One embodiment of the present invention showing the relationships between the umbrella valve assembly 65 and the components of the fill pipe assembly 40 are shown in FIG. 5. As illustrated, the fill pipe assembly 40 includes a primary fill pipe 140 that is concentrically disposed within an insulating pipe 145. The region between the insulating pipe 145 and primary fill pipe 140 is sealed at an upper portion at, for example, a joint at which the pipes 140 and 145 are connected to one another, and at a lower end by a sealing collar 150 or a product scraper, such as a scraper formed in accordance with the teachings of U.S. Ser. No. (Not available at the time of filing of this application) filed Aug. 28, 1996,(Attorney Docket No. 10858US01). Such an arrangement assists in reducing the likelihood that condensation at the exterior of the fill pipe assembly will enter the container therebelow when the system is used to dispense a cool product, such as refrigerated milk. The region between pipes 140 and 145 may be air or another type of thermal insulating material. Additionally, the scraper functions to remove residual product that may otherwise accumulate on the sealing end 122 of the umbrella valve sealing member 105.
The primary fill pipe 140 accepts liquid product through an inlet pipe 155. Flow of the liquid product from the fill pipe 140 and into a container is principally controlled by the movement of the sealing member 105 of the umbrella valve assembly 65.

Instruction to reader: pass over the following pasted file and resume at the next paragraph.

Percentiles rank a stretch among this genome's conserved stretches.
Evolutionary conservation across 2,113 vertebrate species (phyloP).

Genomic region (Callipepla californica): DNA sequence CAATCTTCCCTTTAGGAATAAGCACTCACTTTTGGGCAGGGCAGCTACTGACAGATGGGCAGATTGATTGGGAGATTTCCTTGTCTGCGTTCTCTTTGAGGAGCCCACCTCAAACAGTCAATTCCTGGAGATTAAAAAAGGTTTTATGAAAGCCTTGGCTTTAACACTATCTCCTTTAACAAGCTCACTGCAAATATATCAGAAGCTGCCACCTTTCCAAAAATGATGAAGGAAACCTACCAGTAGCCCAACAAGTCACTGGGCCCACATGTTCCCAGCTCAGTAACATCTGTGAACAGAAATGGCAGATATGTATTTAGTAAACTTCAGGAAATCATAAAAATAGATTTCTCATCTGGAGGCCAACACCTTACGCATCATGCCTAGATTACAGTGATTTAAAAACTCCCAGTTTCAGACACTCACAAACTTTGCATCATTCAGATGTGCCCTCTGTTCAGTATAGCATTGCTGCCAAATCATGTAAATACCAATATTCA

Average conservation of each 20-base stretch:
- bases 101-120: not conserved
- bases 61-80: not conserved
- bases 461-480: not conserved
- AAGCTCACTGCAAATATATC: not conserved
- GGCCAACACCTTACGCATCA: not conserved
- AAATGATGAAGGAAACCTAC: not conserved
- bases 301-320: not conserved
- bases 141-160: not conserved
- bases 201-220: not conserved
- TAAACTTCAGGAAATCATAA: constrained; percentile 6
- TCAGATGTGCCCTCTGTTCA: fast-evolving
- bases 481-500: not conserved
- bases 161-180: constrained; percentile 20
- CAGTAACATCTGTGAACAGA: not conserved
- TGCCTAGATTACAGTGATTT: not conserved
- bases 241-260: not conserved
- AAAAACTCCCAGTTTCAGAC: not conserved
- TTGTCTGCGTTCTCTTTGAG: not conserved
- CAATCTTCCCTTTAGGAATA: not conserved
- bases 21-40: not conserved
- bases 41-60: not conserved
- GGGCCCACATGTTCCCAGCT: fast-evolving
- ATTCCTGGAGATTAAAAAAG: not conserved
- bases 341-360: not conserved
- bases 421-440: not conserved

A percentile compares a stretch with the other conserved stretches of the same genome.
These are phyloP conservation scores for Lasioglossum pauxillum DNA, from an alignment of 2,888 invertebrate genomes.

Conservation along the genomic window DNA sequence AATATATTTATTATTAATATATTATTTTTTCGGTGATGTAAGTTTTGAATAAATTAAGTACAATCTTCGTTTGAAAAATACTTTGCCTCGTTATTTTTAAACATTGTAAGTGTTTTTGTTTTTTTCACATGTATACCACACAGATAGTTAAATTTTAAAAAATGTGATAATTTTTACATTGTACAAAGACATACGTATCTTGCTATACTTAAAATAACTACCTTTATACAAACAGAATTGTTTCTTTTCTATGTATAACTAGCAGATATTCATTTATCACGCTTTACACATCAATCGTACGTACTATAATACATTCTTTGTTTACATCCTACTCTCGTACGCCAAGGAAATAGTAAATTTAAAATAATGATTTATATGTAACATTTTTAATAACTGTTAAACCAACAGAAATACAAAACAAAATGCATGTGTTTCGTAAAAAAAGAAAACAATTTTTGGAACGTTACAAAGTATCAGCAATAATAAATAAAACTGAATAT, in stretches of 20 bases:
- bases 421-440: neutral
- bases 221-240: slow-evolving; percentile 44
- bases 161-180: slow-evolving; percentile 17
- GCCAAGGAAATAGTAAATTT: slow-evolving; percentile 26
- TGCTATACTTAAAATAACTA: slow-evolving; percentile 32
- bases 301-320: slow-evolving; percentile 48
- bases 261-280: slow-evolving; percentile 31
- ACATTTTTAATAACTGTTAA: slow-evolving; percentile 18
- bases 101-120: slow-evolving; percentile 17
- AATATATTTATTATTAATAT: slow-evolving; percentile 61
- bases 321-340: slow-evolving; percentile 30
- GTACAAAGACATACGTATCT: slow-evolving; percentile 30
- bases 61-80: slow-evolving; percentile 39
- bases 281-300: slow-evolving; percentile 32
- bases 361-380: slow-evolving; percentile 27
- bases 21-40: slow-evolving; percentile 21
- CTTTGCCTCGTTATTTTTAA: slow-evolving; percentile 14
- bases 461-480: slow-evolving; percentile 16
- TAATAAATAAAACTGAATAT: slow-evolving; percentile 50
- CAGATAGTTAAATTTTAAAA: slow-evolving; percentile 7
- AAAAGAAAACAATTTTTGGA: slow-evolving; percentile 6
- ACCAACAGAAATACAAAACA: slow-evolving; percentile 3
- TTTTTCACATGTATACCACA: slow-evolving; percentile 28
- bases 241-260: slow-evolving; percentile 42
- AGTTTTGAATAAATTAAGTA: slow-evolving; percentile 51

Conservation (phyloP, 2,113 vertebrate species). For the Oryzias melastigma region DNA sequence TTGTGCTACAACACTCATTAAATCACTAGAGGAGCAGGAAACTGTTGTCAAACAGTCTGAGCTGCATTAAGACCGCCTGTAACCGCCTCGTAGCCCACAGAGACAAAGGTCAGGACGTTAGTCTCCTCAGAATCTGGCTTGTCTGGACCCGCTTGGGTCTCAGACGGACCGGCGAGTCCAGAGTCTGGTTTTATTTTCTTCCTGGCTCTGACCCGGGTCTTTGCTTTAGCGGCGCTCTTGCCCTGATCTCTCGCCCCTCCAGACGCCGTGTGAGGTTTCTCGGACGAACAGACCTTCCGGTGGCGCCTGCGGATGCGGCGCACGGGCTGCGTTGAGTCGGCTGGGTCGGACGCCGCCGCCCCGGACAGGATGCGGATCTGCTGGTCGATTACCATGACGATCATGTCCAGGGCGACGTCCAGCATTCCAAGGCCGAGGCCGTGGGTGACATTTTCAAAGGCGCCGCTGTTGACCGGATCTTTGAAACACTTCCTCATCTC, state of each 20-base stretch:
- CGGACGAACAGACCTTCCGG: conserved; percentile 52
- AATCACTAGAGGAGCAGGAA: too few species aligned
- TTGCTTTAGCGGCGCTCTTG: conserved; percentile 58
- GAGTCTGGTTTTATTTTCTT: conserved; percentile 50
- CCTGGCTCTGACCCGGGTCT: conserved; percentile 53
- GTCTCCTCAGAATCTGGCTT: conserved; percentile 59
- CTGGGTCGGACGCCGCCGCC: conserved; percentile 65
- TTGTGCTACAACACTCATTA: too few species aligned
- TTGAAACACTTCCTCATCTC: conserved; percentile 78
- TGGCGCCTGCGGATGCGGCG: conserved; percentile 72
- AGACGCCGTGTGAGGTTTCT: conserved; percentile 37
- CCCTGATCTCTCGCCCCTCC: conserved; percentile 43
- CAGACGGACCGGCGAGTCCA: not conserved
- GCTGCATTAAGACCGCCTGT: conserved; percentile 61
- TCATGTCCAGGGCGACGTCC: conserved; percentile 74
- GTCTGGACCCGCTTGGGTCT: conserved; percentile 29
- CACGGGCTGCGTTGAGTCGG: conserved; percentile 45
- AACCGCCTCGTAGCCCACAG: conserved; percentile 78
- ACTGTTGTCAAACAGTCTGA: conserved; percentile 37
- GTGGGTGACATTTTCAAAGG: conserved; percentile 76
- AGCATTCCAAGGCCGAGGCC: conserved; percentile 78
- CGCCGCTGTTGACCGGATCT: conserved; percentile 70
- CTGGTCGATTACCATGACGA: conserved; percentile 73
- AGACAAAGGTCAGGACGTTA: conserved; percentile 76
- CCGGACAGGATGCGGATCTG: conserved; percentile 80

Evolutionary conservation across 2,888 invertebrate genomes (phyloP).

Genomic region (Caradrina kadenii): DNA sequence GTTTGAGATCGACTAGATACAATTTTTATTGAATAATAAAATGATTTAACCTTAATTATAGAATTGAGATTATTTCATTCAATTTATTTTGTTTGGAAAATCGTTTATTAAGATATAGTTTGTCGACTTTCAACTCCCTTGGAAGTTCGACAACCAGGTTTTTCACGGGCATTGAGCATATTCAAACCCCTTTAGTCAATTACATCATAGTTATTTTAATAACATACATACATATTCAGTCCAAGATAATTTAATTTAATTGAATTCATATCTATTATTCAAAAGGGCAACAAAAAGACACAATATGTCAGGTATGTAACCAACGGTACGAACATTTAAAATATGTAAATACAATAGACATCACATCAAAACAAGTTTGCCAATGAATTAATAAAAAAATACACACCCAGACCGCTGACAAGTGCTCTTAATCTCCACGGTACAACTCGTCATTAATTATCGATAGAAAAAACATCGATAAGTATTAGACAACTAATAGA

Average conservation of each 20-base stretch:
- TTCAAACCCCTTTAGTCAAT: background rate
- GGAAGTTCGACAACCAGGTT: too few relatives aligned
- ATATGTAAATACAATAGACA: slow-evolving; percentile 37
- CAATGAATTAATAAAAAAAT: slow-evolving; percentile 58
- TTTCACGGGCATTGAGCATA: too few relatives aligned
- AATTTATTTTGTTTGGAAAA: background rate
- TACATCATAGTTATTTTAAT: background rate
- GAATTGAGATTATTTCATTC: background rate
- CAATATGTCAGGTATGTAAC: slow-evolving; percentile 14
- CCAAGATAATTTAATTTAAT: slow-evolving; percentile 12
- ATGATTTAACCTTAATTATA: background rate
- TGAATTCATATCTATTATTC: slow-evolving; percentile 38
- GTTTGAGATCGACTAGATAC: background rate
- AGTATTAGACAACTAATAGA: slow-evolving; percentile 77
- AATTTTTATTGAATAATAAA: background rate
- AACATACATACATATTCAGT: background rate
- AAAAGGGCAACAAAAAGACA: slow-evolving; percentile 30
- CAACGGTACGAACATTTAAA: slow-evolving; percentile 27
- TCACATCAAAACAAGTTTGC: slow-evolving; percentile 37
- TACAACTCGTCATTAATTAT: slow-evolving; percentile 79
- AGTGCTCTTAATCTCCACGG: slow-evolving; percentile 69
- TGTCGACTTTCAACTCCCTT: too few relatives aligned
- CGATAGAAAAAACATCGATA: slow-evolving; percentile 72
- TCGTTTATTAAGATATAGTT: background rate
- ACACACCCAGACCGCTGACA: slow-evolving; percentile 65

The umbrella valve assembly, shown generally at 65, controls the flow of the product through the outlet 160 of the fill pipe 140. The assembly 65 includes an actuator 165 disposed proximate the upper portion of the fill tube 140. The actuator 165 for example, may comprise a pneumatically operated cylinder 170 that houses a piston that, in turn, is connected to actuate the valve rod 110 of the umbrella valve sealing member 105. One type of linear actuator suitable for such use is available from Mecman, a division of Rexroth, located in Elk Grove Village, Ill. The umbrella valve sealing member 105 is preferably disposed concentrically within the fill pipe 140. The flared closure portion 122 is disposed proximate the outlet 160 of the fill pipe 140. The flared closure portion 122 engages to cover the outlet 160 to seal off the flow of product from the fill tube 140 when the actuator 165 moves the valve rod 110 of the sealing member 105 to the illustrated position. The actuator 165 may be operated to move the sealing member 105 to a second position in which the sealing member 105 is disengaged from the outlet 160 thereby allowing the product to flow from the fill pipe 140.